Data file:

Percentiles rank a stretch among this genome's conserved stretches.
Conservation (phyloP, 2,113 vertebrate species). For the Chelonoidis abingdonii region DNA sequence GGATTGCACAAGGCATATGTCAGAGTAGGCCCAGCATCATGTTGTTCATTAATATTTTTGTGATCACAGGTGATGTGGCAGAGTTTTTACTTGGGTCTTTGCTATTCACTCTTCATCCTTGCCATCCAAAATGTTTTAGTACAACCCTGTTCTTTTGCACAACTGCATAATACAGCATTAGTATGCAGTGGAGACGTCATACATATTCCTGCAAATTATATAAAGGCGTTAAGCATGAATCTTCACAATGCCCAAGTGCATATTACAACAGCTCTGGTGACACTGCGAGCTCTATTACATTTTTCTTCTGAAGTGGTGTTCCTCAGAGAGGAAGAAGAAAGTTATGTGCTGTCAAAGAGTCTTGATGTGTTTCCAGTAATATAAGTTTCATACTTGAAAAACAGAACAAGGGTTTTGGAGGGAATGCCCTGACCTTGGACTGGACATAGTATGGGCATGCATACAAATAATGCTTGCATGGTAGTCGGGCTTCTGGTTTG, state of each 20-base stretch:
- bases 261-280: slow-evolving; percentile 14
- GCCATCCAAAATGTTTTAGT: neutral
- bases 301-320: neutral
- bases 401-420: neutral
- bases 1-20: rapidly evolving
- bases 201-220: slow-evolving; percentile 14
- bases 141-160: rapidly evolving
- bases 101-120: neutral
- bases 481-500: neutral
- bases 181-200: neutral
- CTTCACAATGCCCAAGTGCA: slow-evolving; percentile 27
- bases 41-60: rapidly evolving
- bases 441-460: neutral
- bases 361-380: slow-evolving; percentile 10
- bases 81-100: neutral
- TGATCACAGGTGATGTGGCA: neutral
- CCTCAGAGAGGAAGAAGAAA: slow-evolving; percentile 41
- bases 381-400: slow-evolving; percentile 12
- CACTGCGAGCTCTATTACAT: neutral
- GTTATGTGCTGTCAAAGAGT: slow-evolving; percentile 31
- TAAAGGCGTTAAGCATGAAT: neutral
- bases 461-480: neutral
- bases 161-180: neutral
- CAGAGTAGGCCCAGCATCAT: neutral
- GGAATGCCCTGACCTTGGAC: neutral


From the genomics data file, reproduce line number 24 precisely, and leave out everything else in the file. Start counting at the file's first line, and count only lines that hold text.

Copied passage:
- bases 461-480: neutral